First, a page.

Who Is the Better Racer: Anakin or Tech?

Tech gesturing with his hand up in Star Wars: The Bad Batch
Image via Disney+

Anakin proved himself to be the best racer in Mos Espa, but he never competed against Tech. The two protagonists have drastically different racing methods, but both seem to work. For starters, Anakin is more familiar with the sport than Tech. Anakin has watched it his entire life (though admittedly, that wasn’t long). He knew the game well, but Tech has a different background. The former soldier learned of riot racing the day before his race, though his familiarity with speeders was a bonus. Tech’s racing method is based on strategy and calculation, while Anakin relies on his force abilities to set him apart from the other racers. Both use their unique abilities to their advantage, so it’s hard to determine who would win in a competition between the two, though it might depend on how well-developed their abilities are.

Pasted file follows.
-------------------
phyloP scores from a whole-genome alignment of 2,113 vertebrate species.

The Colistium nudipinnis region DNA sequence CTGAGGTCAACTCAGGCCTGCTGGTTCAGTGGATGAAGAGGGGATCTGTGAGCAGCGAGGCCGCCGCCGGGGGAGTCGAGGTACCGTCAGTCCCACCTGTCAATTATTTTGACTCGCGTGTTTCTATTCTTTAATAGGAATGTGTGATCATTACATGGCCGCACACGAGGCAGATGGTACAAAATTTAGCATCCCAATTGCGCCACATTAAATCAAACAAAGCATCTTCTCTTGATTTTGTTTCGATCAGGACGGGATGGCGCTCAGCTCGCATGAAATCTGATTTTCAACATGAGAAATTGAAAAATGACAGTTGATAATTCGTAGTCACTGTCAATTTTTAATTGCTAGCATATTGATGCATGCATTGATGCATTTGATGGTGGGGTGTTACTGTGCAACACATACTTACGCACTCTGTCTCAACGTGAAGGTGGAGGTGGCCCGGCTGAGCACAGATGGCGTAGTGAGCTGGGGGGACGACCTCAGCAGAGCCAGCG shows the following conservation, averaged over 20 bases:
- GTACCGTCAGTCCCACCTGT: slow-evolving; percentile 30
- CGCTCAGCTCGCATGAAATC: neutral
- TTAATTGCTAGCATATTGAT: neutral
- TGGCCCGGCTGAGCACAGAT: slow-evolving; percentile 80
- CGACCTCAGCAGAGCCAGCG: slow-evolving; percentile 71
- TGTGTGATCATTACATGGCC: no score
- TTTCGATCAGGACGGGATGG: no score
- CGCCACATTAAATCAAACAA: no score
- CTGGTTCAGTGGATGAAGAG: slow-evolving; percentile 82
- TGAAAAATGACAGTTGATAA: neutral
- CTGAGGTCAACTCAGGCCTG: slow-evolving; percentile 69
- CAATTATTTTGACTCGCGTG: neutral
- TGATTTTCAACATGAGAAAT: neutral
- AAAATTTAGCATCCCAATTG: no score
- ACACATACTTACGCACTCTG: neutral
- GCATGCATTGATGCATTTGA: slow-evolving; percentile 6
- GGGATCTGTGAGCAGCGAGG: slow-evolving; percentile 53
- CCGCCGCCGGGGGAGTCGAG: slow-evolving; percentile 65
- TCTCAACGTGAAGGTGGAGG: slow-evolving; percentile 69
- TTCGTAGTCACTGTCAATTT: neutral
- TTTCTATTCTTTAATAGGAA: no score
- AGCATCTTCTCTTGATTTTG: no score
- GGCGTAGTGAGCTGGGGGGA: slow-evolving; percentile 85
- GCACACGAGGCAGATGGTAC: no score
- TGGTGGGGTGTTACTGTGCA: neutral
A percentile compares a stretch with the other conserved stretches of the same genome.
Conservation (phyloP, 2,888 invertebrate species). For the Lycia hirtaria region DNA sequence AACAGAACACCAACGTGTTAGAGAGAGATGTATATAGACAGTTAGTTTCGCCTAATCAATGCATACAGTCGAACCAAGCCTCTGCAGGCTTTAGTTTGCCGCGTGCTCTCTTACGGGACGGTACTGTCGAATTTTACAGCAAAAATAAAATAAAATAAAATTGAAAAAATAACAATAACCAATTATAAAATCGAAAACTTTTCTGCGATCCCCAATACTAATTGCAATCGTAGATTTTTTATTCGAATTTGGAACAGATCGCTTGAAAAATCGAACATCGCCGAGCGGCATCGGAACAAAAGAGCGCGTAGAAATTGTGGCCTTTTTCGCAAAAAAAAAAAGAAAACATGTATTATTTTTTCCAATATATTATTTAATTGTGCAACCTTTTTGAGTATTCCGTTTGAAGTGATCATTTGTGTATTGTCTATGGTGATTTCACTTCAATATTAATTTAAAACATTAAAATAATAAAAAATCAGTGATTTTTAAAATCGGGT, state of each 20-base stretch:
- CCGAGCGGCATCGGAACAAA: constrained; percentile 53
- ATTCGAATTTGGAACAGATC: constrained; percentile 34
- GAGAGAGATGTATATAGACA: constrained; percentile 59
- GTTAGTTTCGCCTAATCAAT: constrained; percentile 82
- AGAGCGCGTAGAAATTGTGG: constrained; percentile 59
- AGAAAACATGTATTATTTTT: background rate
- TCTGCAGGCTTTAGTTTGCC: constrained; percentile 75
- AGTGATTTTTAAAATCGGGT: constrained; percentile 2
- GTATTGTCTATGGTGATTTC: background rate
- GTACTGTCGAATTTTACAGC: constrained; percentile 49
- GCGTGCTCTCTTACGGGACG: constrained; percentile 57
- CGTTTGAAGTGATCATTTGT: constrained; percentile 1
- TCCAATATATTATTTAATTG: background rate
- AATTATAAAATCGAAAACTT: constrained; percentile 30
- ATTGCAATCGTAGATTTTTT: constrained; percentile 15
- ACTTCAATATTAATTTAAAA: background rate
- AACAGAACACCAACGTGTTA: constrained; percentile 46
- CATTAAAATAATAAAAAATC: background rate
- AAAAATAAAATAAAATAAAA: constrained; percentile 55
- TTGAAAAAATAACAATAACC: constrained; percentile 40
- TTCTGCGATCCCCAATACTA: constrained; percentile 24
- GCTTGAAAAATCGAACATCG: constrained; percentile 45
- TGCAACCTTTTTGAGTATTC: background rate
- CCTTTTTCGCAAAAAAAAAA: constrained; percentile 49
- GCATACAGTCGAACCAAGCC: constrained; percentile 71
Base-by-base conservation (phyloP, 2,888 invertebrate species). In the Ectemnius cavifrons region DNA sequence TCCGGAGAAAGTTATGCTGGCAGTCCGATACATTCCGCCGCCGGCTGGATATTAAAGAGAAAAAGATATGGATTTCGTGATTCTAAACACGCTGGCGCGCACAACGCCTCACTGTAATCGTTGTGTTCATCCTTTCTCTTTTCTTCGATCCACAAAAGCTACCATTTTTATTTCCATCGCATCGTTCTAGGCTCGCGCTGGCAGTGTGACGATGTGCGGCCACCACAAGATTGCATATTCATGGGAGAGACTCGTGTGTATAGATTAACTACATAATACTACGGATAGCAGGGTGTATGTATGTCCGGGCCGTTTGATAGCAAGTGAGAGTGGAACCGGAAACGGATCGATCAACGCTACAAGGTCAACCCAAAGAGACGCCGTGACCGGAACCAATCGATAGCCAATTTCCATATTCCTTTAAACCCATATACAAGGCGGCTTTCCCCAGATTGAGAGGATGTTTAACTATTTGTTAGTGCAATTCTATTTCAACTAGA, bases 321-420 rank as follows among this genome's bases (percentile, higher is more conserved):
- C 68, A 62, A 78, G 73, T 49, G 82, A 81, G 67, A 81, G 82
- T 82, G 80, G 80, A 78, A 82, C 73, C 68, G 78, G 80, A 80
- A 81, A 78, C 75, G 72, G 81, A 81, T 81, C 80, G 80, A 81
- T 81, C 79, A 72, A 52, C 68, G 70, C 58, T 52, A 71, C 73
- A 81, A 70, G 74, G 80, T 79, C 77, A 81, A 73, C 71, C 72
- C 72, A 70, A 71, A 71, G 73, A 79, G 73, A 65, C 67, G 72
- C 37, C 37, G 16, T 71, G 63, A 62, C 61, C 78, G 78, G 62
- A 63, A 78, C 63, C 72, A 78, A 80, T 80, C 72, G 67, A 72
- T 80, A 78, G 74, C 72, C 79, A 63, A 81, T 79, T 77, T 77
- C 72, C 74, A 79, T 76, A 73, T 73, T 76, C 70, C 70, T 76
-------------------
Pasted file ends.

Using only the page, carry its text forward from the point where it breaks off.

Is ‘The Bad Batch’ Actually Sparking Prequel Nostalgia?

With the obvious callback to The Phantom Menace, The Bad Batch recalls a simpler time in Star Wars lore, before the Empire had taken control and when the Sith were supposed to be a thing of the past. But that’s not the only thing it reminds fans of. Many references within the show connect to the franchise’s popular content, but the prequels, which began with The Phantom Menace, received much criticism. Yet The Bad Batch harkens back to the film all the same. Perhaps, after nearly 25 years and plenty of other content to argue about, Star Wars fans are finally opening their hearts to the films.